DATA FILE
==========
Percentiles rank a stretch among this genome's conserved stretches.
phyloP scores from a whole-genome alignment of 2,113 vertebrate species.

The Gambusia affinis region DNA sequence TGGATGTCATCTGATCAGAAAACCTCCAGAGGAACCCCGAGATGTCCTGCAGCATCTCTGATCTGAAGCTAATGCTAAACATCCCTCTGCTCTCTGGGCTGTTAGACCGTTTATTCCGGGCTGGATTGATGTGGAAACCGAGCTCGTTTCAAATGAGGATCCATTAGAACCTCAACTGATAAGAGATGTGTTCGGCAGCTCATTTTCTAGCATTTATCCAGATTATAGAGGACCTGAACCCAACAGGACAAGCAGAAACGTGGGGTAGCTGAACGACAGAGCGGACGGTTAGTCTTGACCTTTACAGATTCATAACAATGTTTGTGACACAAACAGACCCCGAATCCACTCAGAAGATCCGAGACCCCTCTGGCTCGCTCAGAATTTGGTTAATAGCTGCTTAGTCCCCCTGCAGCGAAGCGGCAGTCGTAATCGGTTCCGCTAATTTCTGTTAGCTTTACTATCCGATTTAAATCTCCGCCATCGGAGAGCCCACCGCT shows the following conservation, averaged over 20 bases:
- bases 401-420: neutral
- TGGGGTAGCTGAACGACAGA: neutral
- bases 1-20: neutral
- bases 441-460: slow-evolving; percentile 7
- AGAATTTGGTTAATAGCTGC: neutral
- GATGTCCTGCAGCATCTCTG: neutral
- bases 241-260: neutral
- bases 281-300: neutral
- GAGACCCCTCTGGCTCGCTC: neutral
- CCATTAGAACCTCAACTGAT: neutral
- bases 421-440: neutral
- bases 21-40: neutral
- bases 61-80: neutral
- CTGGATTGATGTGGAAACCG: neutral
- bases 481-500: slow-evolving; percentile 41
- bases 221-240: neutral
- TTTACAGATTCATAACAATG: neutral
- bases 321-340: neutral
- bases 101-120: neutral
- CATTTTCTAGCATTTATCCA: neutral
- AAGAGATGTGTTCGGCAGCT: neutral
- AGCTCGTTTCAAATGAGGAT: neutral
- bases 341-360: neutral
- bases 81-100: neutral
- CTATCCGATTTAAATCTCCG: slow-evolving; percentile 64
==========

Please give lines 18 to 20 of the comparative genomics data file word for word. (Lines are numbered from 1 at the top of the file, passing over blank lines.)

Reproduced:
- bases 481-500: slow-evolving; percentile 41
- bases 221-240: neutral
- TTTACAGATTCATAACAATG: neutral